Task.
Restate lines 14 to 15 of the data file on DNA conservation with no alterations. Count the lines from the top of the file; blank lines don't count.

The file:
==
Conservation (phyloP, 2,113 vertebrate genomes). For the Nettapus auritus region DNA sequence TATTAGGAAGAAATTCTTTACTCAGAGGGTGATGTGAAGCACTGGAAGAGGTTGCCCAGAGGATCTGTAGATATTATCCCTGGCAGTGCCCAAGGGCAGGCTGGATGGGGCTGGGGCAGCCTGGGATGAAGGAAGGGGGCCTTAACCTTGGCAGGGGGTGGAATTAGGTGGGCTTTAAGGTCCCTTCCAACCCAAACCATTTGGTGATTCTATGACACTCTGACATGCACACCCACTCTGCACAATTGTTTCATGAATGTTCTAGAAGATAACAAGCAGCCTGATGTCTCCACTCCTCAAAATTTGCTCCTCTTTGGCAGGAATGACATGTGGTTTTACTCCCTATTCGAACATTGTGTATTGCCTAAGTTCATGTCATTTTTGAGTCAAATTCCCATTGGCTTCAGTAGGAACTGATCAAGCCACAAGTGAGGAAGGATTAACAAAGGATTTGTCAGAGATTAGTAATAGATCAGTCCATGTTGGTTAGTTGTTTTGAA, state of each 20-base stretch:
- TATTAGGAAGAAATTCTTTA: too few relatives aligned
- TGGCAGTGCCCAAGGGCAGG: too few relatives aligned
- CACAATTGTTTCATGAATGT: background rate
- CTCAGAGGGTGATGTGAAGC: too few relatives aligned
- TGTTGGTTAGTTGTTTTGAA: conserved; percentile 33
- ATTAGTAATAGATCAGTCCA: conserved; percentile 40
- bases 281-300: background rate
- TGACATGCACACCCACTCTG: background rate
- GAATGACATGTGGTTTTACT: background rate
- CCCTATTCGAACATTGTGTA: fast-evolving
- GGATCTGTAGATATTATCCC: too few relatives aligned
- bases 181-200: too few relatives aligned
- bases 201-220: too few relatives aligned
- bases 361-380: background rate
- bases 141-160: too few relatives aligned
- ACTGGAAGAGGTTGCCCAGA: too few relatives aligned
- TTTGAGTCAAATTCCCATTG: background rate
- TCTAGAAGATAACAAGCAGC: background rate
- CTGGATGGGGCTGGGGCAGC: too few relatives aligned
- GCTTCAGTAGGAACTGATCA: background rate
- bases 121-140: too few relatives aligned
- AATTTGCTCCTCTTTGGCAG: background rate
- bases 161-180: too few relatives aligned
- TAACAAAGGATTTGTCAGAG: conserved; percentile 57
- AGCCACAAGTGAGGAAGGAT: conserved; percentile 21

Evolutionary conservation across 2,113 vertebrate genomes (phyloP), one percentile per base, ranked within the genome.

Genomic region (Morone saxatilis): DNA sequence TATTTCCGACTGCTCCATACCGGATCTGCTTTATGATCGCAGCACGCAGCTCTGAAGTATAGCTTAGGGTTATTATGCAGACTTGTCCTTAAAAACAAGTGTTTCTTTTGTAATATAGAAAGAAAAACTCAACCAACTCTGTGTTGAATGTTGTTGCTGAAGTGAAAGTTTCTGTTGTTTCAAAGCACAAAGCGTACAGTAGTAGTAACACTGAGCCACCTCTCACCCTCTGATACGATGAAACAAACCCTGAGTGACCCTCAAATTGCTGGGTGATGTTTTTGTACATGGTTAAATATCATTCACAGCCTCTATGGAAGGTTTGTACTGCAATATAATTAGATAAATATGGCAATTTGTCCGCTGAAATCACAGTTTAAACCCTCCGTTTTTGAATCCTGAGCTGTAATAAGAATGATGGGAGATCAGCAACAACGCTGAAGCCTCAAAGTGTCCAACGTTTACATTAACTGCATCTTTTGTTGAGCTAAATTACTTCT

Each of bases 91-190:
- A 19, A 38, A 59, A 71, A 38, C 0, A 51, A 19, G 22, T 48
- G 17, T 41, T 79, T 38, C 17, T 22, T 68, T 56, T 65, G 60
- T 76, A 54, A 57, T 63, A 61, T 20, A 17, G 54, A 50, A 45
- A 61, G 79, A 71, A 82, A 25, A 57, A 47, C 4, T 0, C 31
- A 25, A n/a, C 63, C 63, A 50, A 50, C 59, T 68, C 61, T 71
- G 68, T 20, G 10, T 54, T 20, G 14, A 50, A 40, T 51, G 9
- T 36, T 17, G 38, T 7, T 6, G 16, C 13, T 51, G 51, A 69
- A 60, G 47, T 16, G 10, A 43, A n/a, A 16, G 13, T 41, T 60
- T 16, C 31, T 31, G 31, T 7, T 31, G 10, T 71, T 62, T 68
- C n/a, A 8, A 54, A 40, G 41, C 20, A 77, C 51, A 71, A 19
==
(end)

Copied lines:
- bases 201-220: too few relatives aligned
- bases 361-380: background rate